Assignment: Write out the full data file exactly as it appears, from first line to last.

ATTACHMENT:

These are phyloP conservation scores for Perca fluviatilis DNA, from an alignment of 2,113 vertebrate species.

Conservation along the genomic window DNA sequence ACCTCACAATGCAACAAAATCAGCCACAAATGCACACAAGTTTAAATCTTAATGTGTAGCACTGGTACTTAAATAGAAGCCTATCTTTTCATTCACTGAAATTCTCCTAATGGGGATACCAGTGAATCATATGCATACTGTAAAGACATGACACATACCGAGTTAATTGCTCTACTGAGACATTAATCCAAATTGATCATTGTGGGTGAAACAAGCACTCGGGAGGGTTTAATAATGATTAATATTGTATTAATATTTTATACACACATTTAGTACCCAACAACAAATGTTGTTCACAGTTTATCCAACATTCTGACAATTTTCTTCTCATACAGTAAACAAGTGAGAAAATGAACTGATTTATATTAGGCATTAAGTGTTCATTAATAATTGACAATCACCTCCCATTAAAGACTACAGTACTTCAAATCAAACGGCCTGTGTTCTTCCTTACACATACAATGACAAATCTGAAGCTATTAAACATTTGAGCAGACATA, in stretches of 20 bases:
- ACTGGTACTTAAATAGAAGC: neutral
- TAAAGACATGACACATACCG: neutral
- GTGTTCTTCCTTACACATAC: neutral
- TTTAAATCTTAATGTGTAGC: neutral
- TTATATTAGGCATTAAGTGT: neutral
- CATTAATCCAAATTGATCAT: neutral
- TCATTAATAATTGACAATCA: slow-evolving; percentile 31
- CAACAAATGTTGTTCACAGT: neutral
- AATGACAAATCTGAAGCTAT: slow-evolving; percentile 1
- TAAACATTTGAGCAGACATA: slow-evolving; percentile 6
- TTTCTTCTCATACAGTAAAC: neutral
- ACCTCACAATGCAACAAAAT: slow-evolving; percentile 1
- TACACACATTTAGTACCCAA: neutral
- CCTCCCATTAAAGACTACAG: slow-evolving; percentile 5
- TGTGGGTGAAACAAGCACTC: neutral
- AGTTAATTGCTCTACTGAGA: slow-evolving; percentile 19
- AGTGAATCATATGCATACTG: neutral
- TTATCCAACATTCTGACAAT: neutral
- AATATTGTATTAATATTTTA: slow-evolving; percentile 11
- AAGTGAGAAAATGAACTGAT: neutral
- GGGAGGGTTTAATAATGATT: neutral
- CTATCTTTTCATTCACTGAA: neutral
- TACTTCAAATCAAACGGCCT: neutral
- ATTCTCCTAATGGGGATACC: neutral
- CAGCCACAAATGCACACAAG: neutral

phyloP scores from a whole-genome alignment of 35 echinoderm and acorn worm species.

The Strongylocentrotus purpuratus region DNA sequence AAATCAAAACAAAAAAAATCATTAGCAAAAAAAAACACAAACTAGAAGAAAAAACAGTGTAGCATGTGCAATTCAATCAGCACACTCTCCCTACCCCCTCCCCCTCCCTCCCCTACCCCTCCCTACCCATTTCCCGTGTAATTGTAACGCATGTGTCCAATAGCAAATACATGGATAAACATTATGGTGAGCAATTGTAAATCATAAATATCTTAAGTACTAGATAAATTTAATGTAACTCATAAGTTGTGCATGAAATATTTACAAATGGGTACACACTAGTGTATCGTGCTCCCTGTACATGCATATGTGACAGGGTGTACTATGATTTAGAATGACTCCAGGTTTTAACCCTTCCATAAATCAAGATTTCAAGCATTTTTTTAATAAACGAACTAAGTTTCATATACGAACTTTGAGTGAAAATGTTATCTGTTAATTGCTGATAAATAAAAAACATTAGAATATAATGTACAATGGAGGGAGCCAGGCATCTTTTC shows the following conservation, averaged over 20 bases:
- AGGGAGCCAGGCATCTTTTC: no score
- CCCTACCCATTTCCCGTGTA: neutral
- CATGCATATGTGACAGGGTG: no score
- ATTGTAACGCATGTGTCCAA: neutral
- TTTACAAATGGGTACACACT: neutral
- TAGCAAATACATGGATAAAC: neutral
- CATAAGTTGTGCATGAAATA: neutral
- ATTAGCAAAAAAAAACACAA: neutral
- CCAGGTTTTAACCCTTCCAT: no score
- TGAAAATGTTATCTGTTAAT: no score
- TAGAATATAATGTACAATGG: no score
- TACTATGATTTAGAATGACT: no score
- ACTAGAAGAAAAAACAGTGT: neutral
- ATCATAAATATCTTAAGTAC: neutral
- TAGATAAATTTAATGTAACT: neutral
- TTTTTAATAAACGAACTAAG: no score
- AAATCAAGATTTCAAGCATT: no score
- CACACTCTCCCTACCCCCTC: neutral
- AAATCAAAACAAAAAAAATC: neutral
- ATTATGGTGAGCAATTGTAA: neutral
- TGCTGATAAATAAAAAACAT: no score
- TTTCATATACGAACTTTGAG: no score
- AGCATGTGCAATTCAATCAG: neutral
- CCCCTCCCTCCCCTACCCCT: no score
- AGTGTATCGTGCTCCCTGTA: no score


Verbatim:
These are phyloP conservation scores for Perca fluviatilis DNA, from an alignment of 2,113 vertebrate species.

Conservation along the genomic window DNA sequence ACCTCACAATGCAACAAAATCAGCCACAAATGCACACAAGTTTAAATCTTAATGTGTAGCACTGGTACTTAAATAGAAGCCTATCTTTTCATTCACTGAAATTCTCCTAATGGGGATACCAGTGAATCATATGCATACTGTAAAGACATGACACATACCGAGTTAATTGCTCTACTGAGACATTAATCCAAATTGATCATTGTGGGTGAAACAAGCACTCGGGAGGGTTTAATAATGATTAATATTGTATTAATATTTTATACACACATTTAGTACCCAACAACAAATGTTGTTCACAGTTTATCCAACATTCTGACAATTTTCTTCTCATACAGTAAACAAGTGAGAAAATGAACTGATTTATATTAGGCATTAAGTGTTCATTAATAATTGACAATCACCTCCCATTAAAGACTACAGTACTTCAAATCAAACGGCCTGTGTTCTTCCTTACACATACAATGACAAATCTGAAGCTATTAAACATTTGAGCAGACATA, in stretches of 20 bases:
- ACTGGTACTTAAATAGAAGC: neutral
- TAAAGACATGACACATACCG: neutral
- GTGTTCTTCCTTACACATAC: neutral
- TTTAAATCTTAATGTGTAGC: neutral
- TTATATTAGGCATTAAGTGT: neutral
- CATTAATCCAAATTGATCAT: neutral
- TCATTAATAATTGACAATCA: slow-evolving; percentile 31
- CAACAAATGTTGTTCACAGT: neutral
- AATGACAAATCTGAAGCTAT: slow-evolving; percentile 1
- TAAACATTTGAGCAGACATA: slow-evolving; percentile 6
- TTTCTTCTCATACAGTAAAC: neutral
- ACCTCACAATGCAACAAAAT: slow-evolving; percentile 1
- TACACACATTTAGTACCCAA: neutral
- CCTCCCATTAAAGACTACAG: slow-evolving; percentile 5
- TGTGGGTGAAACAAGCACTC: neutral
- AGTTAATTGCTCTACTGAGA: slow-evolving; percentile 19
- AGTGAATCATATGCATACTG: neutral
- TTATCCAACATTCTGACAAT: neutral
- AATATTGTATTAATATTTTA: slow-evolving; percentile 11
- AAGTGAGAAAATGAACTGAT: neutral
- GGGAGGGTTTAATAATGATT: neutral
- CTATCTTTTCATTCACTGAA: neutral
- TACTTCAAATCAAACGGCCT: neutral
- ATTCTCCTAATGGGGATACC: neutral
- CAGCCACAAATGCACACAAG: neutral

phyloP scores from a whole-genome alignment of 35 echinoderm and acorn worm species.

The Strongylocentrotus purpuratus region DNA sequence AAATCAAAACAAAAAAAATCATTAGCAAAAAAAAACACAAACTAGAAGAAAAAACAGTGTAGCATGTGCAATTCAATCAGCACACTCTCCCTACCCCCTCCCCCTCCCTCCCCTACCCCTCCCTACCCATTTCCCGTGTAATTGTAACGCATGTGTCCAATAGCAAATACATGGATAAACATTATGGTGAGCAATTGTAAATCATAAATATCTTAAGTACTAGATAAATTTAATGTAACTCATAAGTTGTGCATGAAATATTTACAAATGGGTACACACTAGTGTATCGTGCTCCCTGTACATGCATATGTGACAGGGTGTACTATGATTTAGAATGACTCCAGGTTTTAACCCTTCCATAAATCAAGATTTCAAGCATTTTTTTAATAAACGAACTAAGTTTCATATACGAACTTTGAGTGAAAATGTTATCTGTTAATTGCTGATAAATAAAAAACATTAGAATATAATGTACAATGGAGGGAGCCAGGCATCTTTTC shows the following conservation, averaged over 20 bases:
- AGGGAGCCAGGCATCTTTTC: no score
- CCCTACCCATTTCCCGTGTA: neutral
- CATGCATATGTGACAGGGTG: no score
- ATTGTAACGCATGTGTCCAA: neutral
- TTTACAAATGGGTACACACT: neutral
- TAGCAAATACATGGATAAAC: neutral
- CATAAGTTGTGCATGAAATA: neutral
- ATTAGCAAAAAAAAACACAA: neutral
- CCAGGTTTTAACCCTTCCAT: no score
- TGAAAATGTTATCTGTTAAT: no score
- TAGAATATAATGTACAATGG: no score
- TACTATGATTTAGAATGACT: no score
- ACTAGAAGAAAAAACAGTGT: neutral
- ATCATAAATATCTTAAGTAC: neutral
- TAGATAAATTTAATGTAACT: neutral
- TTTTTAATAAACGAACTAAG: no score
- AAATCAAGATTTCAAGCATT: no score
- CACACTCTCCCTACCCCCTC: neutral
- AAATCAAAACAAAAAAAATC: neutral
- ATTATGGTGAGCAATTGTAA: neutral
- TGCTGATAAATAAAAAACAT: no score
- TTTCATATACGAACTTTGAG: no score
- AGCATGTGCAATTCAATCAG: neutral
- CCCCTCCCTCCCCTACCCCT: no score
- AGTGTATCGTGCTCCCTGTA: no score